Summer is finally under way, and you may be looking forward to getting outside more often to get the seasonal “glow” of a tan. While sunlight is essential for vitamin D production, prolonged exposure can be dangerous, and, according to the Skin Cancer Foundation, there is no such thing as a healthy tan!
Any tanning that results from UV rays—whether outdoors or indoors—increases your chance of developing skin cancer, as well as damages your skin cells and speeds up aging. Skin cancer is the most common of all cancer types. More than 3.5 million people are diagnosed with skin cancer each year in the United States—that’s more than all other cancers combined! Before you head outside, make sure to protect your skin with the help of these tips.
- Avoid purposeful tanning. Spending the day at the pool or beach? Load up on sunscreen and avoid just laying out in the direct sun. Avoid tanning beds, period.
- Apply sunscreen with a sun protection factor (SPF) of 30 or greater at least 30 minutes before sun exposure, and reapply at least every 2 hours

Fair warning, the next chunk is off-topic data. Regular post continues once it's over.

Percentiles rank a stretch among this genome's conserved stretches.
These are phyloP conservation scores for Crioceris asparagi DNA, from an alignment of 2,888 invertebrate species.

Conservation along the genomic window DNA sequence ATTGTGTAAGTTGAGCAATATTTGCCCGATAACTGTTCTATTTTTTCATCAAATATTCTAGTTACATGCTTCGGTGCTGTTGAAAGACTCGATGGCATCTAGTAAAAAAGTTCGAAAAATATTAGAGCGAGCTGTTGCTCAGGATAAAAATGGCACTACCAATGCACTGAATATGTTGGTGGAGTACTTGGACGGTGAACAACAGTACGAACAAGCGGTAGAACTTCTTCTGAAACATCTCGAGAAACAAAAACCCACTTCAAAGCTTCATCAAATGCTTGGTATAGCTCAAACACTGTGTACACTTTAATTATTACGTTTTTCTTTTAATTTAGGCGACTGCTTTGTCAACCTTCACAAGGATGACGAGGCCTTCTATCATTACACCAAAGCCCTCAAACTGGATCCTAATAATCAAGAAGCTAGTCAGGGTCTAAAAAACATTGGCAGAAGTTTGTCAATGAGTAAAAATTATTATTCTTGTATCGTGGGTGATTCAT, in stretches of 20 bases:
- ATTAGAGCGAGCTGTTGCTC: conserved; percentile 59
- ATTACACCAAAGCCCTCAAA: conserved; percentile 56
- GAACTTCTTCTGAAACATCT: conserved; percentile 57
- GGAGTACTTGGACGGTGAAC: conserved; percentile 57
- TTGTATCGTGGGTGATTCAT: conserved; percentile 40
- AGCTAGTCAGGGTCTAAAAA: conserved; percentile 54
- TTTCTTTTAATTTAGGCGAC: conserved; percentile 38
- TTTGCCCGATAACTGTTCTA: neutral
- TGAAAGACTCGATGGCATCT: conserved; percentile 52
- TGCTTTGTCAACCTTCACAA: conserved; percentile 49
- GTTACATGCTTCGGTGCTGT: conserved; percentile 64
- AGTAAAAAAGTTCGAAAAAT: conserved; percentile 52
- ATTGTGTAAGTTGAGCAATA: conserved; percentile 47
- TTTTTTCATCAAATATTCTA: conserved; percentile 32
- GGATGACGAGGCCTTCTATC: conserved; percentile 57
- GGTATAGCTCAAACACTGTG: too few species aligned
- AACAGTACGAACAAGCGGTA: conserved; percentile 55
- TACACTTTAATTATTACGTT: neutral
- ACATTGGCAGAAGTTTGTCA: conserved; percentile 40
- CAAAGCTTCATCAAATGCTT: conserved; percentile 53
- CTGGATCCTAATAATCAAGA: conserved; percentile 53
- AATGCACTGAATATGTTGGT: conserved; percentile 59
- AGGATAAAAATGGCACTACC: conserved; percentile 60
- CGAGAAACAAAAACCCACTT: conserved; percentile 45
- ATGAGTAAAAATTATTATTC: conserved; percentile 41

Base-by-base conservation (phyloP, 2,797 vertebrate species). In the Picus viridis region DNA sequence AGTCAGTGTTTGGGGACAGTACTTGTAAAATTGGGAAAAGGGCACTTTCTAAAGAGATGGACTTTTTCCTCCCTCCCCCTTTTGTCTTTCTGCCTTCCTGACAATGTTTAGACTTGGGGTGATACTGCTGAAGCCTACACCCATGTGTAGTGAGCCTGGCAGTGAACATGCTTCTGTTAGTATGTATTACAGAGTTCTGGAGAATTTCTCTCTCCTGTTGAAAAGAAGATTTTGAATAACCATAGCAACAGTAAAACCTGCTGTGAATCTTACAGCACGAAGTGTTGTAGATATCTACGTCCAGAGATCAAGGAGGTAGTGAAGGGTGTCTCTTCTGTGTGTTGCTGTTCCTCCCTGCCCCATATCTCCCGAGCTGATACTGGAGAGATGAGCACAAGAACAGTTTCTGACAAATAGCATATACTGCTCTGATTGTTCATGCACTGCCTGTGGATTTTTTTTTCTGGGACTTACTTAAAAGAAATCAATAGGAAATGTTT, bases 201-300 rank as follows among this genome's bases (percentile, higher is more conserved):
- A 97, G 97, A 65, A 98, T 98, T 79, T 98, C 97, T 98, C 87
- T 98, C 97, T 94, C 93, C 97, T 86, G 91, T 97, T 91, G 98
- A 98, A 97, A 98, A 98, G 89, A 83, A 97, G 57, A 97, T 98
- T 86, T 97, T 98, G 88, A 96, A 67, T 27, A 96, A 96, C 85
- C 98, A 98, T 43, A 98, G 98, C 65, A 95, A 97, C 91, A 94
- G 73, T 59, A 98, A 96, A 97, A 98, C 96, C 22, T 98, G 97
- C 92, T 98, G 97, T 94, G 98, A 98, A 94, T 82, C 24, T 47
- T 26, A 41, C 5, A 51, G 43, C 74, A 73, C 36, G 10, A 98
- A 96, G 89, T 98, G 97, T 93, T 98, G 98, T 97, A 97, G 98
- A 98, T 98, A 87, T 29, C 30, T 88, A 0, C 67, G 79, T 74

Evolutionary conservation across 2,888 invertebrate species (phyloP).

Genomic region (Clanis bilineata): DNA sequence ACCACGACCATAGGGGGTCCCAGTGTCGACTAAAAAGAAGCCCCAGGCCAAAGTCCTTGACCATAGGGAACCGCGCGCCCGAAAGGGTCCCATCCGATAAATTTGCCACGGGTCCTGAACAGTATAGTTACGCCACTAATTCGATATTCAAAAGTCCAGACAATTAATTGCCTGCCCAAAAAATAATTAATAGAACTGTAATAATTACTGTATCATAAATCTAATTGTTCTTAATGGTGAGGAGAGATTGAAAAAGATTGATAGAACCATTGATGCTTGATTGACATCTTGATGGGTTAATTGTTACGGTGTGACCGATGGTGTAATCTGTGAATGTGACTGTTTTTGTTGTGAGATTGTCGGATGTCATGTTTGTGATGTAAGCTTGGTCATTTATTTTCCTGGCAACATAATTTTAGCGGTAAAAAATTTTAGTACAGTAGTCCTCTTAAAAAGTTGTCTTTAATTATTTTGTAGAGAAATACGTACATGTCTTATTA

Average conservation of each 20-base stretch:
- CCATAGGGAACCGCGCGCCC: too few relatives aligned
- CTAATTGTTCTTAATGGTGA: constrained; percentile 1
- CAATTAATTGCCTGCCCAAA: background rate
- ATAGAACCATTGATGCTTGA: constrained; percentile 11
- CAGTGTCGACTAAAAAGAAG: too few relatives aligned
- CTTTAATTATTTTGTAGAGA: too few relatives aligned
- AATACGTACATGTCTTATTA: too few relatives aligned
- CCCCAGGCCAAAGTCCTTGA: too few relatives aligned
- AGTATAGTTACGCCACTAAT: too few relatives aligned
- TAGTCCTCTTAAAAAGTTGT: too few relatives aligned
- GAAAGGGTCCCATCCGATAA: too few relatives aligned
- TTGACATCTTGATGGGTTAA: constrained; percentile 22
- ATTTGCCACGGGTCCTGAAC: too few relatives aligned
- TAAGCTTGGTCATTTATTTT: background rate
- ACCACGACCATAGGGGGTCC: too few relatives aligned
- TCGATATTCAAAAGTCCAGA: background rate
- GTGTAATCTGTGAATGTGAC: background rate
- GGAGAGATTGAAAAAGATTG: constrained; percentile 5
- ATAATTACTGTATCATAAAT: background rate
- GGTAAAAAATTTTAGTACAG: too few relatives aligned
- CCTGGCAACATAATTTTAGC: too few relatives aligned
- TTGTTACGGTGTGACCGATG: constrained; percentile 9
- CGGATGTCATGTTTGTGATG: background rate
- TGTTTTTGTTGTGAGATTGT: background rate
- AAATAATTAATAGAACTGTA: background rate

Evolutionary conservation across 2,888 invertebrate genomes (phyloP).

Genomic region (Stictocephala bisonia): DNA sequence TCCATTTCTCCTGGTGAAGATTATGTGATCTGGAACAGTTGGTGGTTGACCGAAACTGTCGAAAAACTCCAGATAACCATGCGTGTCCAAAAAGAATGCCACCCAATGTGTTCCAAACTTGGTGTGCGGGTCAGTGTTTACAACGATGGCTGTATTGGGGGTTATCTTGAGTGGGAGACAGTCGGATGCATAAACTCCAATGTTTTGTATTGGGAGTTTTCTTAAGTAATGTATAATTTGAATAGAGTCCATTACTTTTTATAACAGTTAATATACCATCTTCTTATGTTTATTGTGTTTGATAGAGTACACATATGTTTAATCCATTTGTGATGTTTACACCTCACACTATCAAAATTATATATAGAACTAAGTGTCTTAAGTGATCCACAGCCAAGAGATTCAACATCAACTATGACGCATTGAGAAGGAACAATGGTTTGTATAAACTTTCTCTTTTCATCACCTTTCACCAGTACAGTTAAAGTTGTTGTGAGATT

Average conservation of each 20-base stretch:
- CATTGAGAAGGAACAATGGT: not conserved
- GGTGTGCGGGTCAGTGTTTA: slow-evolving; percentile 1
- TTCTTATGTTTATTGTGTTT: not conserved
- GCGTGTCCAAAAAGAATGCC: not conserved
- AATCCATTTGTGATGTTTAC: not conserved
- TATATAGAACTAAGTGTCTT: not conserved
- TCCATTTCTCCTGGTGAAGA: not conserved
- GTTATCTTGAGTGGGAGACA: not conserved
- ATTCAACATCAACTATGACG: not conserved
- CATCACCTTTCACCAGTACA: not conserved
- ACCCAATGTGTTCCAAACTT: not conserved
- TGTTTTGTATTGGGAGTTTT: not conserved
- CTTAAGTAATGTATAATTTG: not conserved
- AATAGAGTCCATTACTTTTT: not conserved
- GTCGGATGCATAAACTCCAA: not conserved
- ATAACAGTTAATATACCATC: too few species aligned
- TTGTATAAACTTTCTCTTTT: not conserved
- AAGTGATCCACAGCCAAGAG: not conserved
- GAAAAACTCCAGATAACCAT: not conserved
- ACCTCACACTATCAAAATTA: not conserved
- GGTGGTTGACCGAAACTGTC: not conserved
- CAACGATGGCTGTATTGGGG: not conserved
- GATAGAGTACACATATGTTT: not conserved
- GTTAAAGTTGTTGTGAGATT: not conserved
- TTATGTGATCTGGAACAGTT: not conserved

- Wear sunglasses with total UV protection
- Stay in the shade as much as possible. Avoid direct exposure as much as possible during peak UV radiation hours, between 10 am and 2 pm.
- Wear wide-brimmed hats that cover and protect areas like your head, neck, face and ears
- Wear clothing made of tightly woven fabrics that are bright colors
- If you already have sunburn, stay inside until it heals. If you have to go out, wear long-sleeved shirts and pants to prevent further skin damage.
If you notice any suspicious spots on your skin or feel uncomfortable with the way a mole is changing, it is important to talk to your doctor. In fact, you should see a dermatologist once a year for a skin check, or more often if recommended based on your family and medical history.
American Academy of Dermatology. https://www.aad.org/media/stats-skin-cancer
Skin Cancer Foundation. https://www.skincancer.org/risk-factors/tanning/